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Ecuador: National Assembly Approves Drilling in Yasuní National Park

By Brendan O’Boyle | The Argentina Independent | October 4, 2013

The Ecuadorian National Assembly voted Thursday to permit the drilling for petroleum in two sections of the Yasuní National Park in the country’s eastern Amazon basin. The decision comes just seven weeks after President Rafael Correa announced the failure of the Yasuní-ITT initiative, a project that sought to indefinitely prohibit oil exploration in the Yasuní in exchange for international donations equal to half of the reserve’s projected income.

The approved measure, which will allow oil exploration in the park’s 31 and 49 blocks, was passed with the votes of 108 of the assembly’s 133 members. The assembly cited “national interest” as justification for its decision. Ecuador’s constitution forbids “activities for the extraction of nonrenewable natural resources” except in the case of national interest as determined by the National Assembly.

President Correa says the exploration will only affect .01% of the park. Additionally, the legislation promises the protection of indigenous communities that live in the affected areas and excludes extractive activity from the Yasuní’s “untouchable zone”, the largest section of the park, which is to be preserved in its natural state as a wildlife sanctuary. The project will be run by state-run oil company Petroamazonas.

Fifty days ago, Correa requested authorisation to begin oil exploration within the park, declared a global biosphere reserve by UNESCO in 1989. The move has intensified national debate over drilling in the Yasuní and saw the president embark on a countrywide tour to convince oppositional groups of the economic and social need to drill in the wake of the Yasuní-ITT initiative’s failure.

In support of the president’s new initiative were 30 mayors from towns in Ecuador’s Amazon basin who travelled to Quito last month to express their support for the measure. Additionally, just last Friday 180 mayors signed a statement in support of the move to drill in the Yasuní.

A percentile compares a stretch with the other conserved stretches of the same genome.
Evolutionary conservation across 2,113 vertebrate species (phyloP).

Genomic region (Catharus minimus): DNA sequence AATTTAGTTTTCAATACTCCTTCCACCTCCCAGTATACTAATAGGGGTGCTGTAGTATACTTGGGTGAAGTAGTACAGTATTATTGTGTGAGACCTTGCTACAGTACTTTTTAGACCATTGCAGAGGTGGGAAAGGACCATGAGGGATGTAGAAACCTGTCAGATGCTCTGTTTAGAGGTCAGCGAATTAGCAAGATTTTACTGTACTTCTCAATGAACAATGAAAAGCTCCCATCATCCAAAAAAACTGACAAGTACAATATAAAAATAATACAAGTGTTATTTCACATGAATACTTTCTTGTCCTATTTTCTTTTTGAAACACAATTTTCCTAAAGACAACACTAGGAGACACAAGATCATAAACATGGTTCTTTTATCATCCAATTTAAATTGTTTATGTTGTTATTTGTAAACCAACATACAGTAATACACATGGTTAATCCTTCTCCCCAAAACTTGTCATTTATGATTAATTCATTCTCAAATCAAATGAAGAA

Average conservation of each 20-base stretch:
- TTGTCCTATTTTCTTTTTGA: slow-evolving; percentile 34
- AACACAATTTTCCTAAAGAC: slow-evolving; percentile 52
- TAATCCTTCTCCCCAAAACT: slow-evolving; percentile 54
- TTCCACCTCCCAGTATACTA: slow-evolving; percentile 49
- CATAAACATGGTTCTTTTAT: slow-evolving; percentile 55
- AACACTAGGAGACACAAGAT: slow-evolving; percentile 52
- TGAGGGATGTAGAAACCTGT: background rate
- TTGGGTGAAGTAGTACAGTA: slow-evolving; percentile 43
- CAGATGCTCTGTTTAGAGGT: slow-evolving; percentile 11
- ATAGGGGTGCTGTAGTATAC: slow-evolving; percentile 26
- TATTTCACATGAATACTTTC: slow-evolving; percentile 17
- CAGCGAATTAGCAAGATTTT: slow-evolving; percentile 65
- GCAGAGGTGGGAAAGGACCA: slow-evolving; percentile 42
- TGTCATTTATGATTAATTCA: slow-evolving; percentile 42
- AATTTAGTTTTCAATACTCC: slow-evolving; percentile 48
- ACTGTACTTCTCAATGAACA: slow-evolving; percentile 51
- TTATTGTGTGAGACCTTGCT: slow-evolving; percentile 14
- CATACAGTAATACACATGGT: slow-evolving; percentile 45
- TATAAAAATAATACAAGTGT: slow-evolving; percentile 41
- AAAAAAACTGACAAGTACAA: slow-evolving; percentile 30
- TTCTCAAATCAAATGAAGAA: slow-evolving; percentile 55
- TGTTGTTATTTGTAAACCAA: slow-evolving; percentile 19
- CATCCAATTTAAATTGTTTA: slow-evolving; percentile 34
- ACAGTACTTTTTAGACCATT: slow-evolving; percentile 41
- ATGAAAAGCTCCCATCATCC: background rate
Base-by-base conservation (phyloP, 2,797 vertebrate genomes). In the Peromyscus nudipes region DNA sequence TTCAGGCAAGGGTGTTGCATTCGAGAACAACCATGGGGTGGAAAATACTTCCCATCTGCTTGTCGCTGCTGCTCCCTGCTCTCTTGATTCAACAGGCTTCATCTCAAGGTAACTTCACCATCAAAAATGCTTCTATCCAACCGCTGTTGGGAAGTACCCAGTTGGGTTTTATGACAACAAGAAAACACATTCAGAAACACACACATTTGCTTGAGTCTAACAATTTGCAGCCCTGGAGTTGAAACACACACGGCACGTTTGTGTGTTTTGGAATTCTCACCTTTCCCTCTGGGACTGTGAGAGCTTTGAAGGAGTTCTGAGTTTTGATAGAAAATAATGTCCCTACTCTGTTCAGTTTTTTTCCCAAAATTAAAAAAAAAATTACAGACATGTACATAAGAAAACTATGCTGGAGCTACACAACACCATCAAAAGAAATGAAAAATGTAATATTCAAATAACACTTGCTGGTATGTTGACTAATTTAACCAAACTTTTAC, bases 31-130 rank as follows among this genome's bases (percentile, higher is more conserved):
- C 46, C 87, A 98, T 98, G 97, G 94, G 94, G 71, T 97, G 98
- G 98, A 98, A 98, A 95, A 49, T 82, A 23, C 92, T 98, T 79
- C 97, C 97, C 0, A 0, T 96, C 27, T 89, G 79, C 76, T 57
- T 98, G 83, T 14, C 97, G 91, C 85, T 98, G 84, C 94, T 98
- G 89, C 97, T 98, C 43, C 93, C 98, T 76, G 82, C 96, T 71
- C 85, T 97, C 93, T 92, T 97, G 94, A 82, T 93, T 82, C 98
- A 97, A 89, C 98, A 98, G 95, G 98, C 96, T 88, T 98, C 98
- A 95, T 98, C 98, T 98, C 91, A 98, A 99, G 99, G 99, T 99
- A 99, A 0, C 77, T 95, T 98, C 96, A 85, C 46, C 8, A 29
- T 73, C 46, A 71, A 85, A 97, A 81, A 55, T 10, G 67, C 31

However, opposition from ecological and indigenous rights groups remains high. On 28th August, police were accused of firing rubber bullets against protestors who had gathered in response to Correa’s initial remarks on opening the Yasuní up to exploration.

In the past month, the opposition has called for a national referendum, a request denied by the Constitutional Court.

Humberto Cholango, head of the Confederation of Indigenous Nationalities of Ecuador, told Ecuadorian newspaper El Universo that he was confused by the court’s decision. “There was a referendum over bullfighting in 2011, so why would you not consult the people on this issue of such importance, which threatens the lives of indigenous peoples as well as the reserve’s enormous biodiversity.”

Despite the rejection, the opposition pushed until the last moments before the vote.

Three community leaders from Ecuador’s Amazon region were invited to speak before the assembly on the final day of the debate. The first two spoke in favour of the government’s proposal, citing a need for economic development and a belief that the government would do its best to protect the local environment and communities.

The third speaker, a Guaraní woman named Alicia Cawiya, steered away from her prepared speech and delivered an emotional plea in an effort to change the minds of those about to vote.

“All we want is that you respect our territory, which we have preserved and cared for,” pleaded Alicia. “Leave us to live how we want. This is our only proposal.”

October 4, 2013 - Posted by | Economics, Environmentalism | , , , ,

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